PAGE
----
Marussia, Caterham miss out on Melbourne points

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The feared reliability woes heading into the Australian Grand Prix meant, in theory at least, that the door was open for the Marussia and Caterham teams to finally score their first World Championship points.

Problem was, of the seven cars that failed to reach the checkered flag, two of the four cars from the tail-ender teams were included, and one made it home too many laps down. But not all was lost after an at-times promising weekend.

Kamui Kobayashi made it into Q2 for Caterham although his race quickly went awry when he contacted Felipe Massa’s Williams at Turn 1 on the opening lap.

Through the first couple laps, rookie teammate Marcus Ericsson actually ran ahead of four-time defending World Champion Sebastian Vettel in his Red Bull before Vettel retired. Ericsson completed a nice pass of Adrian Sutil’s Sauber and had his first successful live pit stops before retiring at the halfway mark due to an oil pressure issue.

“We still showed a bit of the potential we have in the first laps of the first stint when I passed Sutil and was running well in 12th,” said the Swede. “My first ever live pit stop a Grand Prix went really well but then unfortunately an oil pressure problem forced us to stop – we don’t know what caused that yet but if we hadn’t had that I think we’d have finished ahead of the Marussias as I was pretty comfortable ahead of (Max) Chilton until the issue.”

And to the Marussias, considering their at-time rocky preseason, two finishes was almost something of a surprise. Chilton wound up best on the road in 13th after qualifying 17th, and ahead of teammate Jules Bianchi on Saturday for only the second time in his career. Chilton, too, was ahead of Vettel at one stage.

Bianchi’s weekend was tough as his car stalled on the grid for an aborted start, and he’d need to start with his teammate on pit lane. Despite missing the first six laps, he resumed and made it to the flag, albeit an unclassified 14th.

“The problem at the start was really quite worrying and I did not expect to be able to race, but the team got me to the garage and fought hard to get me back on track,” said Bianchi, who many regard as a star-in-waiting.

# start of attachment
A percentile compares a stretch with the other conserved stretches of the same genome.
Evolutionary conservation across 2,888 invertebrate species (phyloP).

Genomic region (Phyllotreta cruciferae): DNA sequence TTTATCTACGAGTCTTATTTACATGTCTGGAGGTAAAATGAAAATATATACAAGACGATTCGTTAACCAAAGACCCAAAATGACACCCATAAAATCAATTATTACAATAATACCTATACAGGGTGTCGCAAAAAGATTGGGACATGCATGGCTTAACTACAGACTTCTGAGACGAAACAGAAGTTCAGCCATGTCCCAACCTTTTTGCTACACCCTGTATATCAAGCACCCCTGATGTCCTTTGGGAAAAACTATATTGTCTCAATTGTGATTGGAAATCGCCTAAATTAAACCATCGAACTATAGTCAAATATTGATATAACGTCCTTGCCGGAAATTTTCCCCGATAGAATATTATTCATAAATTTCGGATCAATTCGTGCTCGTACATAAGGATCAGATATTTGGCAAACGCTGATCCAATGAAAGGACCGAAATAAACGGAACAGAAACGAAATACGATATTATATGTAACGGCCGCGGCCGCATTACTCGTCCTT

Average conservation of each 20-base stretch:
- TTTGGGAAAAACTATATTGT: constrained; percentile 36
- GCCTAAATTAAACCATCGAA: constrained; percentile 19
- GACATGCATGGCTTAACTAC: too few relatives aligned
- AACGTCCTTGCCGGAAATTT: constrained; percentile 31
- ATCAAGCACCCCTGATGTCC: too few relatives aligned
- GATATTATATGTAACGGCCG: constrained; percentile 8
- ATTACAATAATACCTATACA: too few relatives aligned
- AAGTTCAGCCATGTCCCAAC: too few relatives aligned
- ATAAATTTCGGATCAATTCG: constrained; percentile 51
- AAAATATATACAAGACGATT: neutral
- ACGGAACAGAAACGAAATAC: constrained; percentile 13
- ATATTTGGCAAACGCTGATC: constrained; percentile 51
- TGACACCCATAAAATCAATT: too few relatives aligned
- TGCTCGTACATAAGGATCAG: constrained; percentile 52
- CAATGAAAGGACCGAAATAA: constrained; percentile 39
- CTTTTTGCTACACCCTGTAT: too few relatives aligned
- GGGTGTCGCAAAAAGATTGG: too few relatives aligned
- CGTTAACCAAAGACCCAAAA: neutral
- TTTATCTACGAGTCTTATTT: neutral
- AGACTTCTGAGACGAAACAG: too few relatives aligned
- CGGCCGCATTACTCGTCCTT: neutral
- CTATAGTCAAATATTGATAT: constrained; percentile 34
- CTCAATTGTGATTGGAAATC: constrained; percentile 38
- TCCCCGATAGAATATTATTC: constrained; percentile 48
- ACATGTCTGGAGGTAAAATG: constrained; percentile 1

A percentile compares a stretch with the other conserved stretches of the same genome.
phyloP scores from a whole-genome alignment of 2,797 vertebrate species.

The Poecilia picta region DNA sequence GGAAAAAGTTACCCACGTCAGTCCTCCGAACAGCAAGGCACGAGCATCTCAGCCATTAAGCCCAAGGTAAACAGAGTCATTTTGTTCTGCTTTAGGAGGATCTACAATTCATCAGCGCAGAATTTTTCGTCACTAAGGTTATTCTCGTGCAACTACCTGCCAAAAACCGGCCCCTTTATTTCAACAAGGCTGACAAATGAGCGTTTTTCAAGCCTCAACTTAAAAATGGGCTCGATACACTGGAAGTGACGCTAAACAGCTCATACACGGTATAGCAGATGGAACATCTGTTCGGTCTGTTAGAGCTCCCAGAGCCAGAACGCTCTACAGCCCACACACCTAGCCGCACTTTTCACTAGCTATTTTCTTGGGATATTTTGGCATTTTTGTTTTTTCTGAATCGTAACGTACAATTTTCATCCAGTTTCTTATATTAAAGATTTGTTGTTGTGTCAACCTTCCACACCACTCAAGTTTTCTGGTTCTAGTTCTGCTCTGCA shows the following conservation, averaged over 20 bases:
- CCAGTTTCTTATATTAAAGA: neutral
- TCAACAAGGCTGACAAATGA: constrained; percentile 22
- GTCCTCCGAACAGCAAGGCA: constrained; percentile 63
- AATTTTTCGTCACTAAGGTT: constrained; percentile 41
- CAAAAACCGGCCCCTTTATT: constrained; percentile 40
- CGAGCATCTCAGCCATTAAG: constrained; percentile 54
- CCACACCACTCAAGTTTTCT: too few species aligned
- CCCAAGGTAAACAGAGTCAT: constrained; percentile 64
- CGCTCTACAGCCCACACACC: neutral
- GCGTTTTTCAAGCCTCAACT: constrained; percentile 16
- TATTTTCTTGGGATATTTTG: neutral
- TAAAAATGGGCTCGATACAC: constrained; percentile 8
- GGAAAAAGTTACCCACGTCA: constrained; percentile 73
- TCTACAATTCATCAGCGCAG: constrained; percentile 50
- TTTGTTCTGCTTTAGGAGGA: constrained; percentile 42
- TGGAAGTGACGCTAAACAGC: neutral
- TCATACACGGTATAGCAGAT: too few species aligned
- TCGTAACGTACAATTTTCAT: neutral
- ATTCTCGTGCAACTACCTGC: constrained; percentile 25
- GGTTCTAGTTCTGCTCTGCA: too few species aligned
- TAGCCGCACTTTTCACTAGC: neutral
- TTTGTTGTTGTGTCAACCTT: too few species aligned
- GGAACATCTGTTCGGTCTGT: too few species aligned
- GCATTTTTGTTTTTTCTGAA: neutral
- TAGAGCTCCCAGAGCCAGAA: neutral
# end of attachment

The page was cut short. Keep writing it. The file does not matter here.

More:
“I was six laps down when I did rejoin and of course I was never going to recover from that, but that was not the point. Being in the race – and finishing it – enabled us to gather the maximum amount of information and test various strategies for maximizing the power unit.”

Added team principal John Booth, “It was a heart-stopping start to our race, to say the least, but the way we recovered from the issues we experienced with both cars was very pleasing and ultimately we achieved our objective of a two-car finish.”

The teams head to Malaysia next, where a year ago Bianchi’s 13th place finish proved the result that netted Marussia the 10th place spot in the Constructor’s Championship ahead of Caterham.

Audi bids farewell to Dr. Wolfgang Ullrich upon retirement

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Audi bid farewell to its iconic head of motorsport, Dr. Wolfgang Ullrich, at its end-of-season ‘Race Night’ event in Germany on Friday upon his retirement.

Ullrich took over the reins as Audi’s head of motorsport in 1993 and stayed in the role for 23 years, overseeing its arrival in the prototype class of sports car racing and domination of the 24 Hours of Le Mans.

Ullrich stepped down from the position at the end of 2016, handing the reins over to ex-Audi DTM chief Dieter Gass, and attended his final racing event with the German marque at its first works Formula E outing in Hong Kong earlier this month.

Ullrich was honored at the Race Night event on Friday and thanked for his efforts in developing Audi into a force within global motorsport.

“In 566 factory-backed commitments during this period he celebrated 209 victories, 13 of them in the 24 Hours of Le Mans, eleven in the 12-hour race at Sebring and nine in the ‘Petit Le Mans’ at Road Atlanta,” a piece on Ullrich’s tenure for Audi’s website reads.

“31 driver titles in super touring car racing, in the DTM and in the sports prototype category are credited to him. 57 campaigners were Audi factory drivers during Wolfgang Ullrich’s era and he was responsible for 18 new developments of racing cars – an impressive tally.”